Senior active duty and retired military joined high-level public officials September 16 at the Women in Military Service for America Memorial in Arlington, VA, for an invitation-only VIP screening of Fort Bliss, written and directed by Claudia Myers, a School of Communication professor at American University.
The film, which premieres in theaters September 19 in New York and LA, casts a light on the sacrifices borne by families of the women and men who serve in the military.
Fort Bliss is a supporter of the White House's Joining Forces initiative, which was represented at the event by Executive Director, United States Army Colonel Steve Parker. Major General Donna Barbisch moderated the Q&A with director, producers and cast. The VIP event also drew high level public officers from veterans’ service organizations, as well as civilian educators and mental health professionals.
The event was coordinated by Mike Hardy, an associate producer on the film. Hardy, an Army veteran who did two tours in Afghanistan, earned his master’s degree from AU in film production and video in 2012.
Also in attendance was Michelle Monaghan (Source Code, True Detective) along with cast members Emmanuelle Chriqui (Entourage, The Mentalist), Pablo Schreiber (The Manchurian Candidate, Orange is the New Black) and Gbenga Akinnagbe (24, The Taking of Pelham 1 2 3).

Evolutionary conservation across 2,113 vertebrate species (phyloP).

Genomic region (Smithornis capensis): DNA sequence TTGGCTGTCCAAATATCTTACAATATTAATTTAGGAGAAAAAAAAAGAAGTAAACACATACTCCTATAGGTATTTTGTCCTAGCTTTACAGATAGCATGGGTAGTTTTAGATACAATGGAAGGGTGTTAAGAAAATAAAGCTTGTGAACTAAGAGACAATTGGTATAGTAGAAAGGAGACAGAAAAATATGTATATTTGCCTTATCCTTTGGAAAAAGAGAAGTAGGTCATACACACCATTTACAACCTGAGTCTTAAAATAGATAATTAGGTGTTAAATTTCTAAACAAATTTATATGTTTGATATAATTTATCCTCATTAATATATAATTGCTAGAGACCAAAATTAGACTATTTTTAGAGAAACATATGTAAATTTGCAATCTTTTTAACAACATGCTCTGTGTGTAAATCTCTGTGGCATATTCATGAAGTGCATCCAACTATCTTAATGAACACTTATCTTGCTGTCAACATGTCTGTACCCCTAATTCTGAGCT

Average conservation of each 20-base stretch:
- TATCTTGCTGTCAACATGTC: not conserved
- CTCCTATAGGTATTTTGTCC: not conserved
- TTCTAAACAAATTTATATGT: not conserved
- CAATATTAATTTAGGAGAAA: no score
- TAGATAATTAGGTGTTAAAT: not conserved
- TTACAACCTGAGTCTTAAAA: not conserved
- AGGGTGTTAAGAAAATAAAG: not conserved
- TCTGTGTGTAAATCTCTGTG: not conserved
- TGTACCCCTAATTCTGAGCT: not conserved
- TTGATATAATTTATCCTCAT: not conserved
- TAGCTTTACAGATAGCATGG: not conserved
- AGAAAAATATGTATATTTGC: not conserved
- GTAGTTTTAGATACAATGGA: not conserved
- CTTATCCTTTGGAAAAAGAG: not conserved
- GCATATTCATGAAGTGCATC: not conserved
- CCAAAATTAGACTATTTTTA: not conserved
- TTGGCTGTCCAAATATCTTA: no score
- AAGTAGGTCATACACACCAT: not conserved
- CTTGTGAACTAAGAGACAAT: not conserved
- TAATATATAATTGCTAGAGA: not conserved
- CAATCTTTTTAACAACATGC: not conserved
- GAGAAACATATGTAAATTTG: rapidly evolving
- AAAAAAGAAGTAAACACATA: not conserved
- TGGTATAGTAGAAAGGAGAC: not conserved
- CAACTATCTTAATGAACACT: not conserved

Monaghan plays the central role of a decorated U.S. Army medic and single mother who returns from an extended deployment to Afghanistan to find she must rebuild her relationship with her five year-old son.
Myers praised Monaghan’s portrayal.
“I’m proud of the look and the level of authenticity we were able to achieve [in Fort Bliss] but I think above all, I’m proud of the performances. Michelle Monaghan is incredible as Staff Sergeant Maggie Swann. She delivers such a nuanced performance.”
Myers said that the seed for the film was sown while she was researching at Fort Bliss in El Paso, Texas for an Army training film in 2007.
“I had met an infantry sergeant who was a single dad and had deployed twice to Iraq. Because the mother was not around, he told me he had made arraignments to leave his son with the neighbors during his two deployments,” said Myers.
“As a mother myself, I became interested in the stories of female soldiers and single mothers and how they tried to balance the demands of two very different worlds.”
While Fort Bliss is a work of fiction, the film bridges the civilian-military divide by raising awareness in the general public and encouraging dialogue about the current challenges facing our veterans and their families.